The Many Tricks of the Yo-Yo

I first learned of yo-yos, specifically the yo-yo quilt, through my grandmother, one of the quiltingest ladies I’ve ever known. Yo-yo quilts are considered a beginner’s quilt, in that you can practice your stitching and not have to fret so much over measuring and ironing seams. But it wasn’t until I saw a yo-yo on a simple child’s dress that their true versatility dawned on me. Snazz up a wallet or purse, adorn a headband, add a pinback and use as a fabric brooch, or add stuffing to make a bunny’s tail, you can use yo-yos just about anywhere. And the best part? They’re the perfect thing to make out of your fabric scraps or worn-out clothes. Simple to make, fun to use, and up-cycling friendly…get ready to yo-yo all over the place!
What You’ll Need:

  1. A circular template (think plastic lids, jar rims, bottoms of cups, here I used the lid to a Tupperware-type container)
  2. Rotary cutter OR fabric pencil and scissors (both shown)
  3. Needle and thread
  4. Oh, and scrap fabric

How To Do:

Step #1

1) Using your lid (or template), cut out a circle of fabric. A rotary cutter makes this quick and easy, otherwise you can trace the circle with a pencil, then cut out with scissors (which is still pretty easy). Keep in mind the circle you start out with will not be the size of the finished yo-yo. In fact, the size gets cut down to roughly half, so start with a template that’s bigger rather than smaller.

Step #2

2) Thread a needle and tie a knot at the end, leaving a one- to two-inch tail. With the wrong side of the fabric facing you, start a running stitch about 1/8-inch in from the outside edge. (Psst…a running stitch is the most basic stitch. With the needle, just go down one side of the fabric and then come up the other side  ¼-inch, or less, away from where you went down.)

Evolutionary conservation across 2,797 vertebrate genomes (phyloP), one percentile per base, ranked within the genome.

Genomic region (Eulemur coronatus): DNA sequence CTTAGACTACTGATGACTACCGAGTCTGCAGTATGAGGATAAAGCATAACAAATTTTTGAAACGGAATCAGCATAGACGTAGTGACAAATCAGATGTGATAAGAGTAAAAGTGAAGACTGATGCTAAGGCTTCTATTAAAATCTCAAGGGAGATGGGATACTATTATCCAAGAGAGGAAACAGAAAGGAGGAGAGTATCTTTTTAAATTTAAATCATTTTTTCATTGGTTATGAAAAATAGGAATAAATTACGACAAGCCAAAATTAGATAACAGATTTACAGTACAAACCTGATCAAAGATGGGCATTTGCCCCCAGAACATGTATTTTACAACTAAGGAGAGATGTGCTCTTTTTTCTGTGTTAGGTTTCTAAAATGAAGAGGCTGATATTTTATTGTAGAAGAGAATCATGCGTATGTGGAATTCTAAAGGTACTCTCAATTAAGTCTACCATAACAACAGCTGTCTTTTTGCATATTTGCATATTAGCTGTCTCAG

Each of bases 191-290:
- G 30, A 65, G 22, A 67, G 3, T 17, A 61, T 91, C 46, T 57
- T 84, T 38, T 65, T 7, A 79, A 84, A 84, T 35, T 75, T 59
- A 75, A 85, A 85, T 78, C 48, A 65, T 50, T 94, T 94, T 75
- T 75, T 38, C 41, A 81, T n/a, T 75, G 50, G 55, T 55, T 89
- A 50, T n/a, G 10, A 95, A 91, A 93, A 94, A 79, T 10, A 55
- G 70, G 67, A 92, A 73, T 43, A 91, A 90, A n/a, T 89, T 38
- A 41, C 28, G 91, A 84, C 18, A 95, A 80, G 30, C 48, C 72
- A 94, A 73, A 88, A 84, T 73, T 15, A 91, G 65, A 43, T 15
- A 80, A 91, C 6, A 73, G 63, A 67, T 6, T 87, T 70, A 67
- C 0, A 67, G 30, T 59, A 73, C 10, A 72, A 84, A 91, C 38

Step #3

3) Continue stitching around the edge of the circle, until you, y’know, have come full circle.

Step #4

4) Pull the needle away from the fabric while simultaneously pushing the fabric away from the needle, guiding it down thread . This will cause the fabric to bunch up. Be gentle, as you don’t want to snap your thread, which, by the way, lengthens here.

Step #5

5) Once the fabric is as bunched up as it can be, tie a knot using the tail you started with in Step 2 and the “live” thread. Make a few knots, actually, just to be safe.

Step #6

6) Cut the thread tails (unless you want to make adornments as described below) and coax the fabric flat. Why hello, yo-yo!

To make the aforementioned adornments, don’t cut the tails in Step 6. Use the extra thread to sew the yo-yo either around its outer edge or through its center.
To make into a bunny’s tail, add stuffing or cotton while completing Step 4. It gets a bit tricky, but you’ll need to tighten the yo-yo while stuffing it. When you have a ball-ish shape, use the extra thread you got from tightening the yo-yo to secure it to a bun-bun.

Quilting? Yes, please!

To make a quilt (or table runner or curtain or whatever!), simply make a million yo-yos and attach to each other by sewing together where the edges meet.

Happy crafting (and reusing)!
Love, Sally
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About Sydney

One of the 4 founders of WonderRoot Creative Reuse and DAMN proud of it!
This entry was posted in Creative Reuse, How-to and tagged . Bookmark the permalink.

2 Responses to The Many Tricks of the Yo-Yo

  1. Kelly says:

    That lesson was awesome! I’ve always wondered how the yo-yo quilts were made.

  2. Pingback: Another workshop! | WRCRatl

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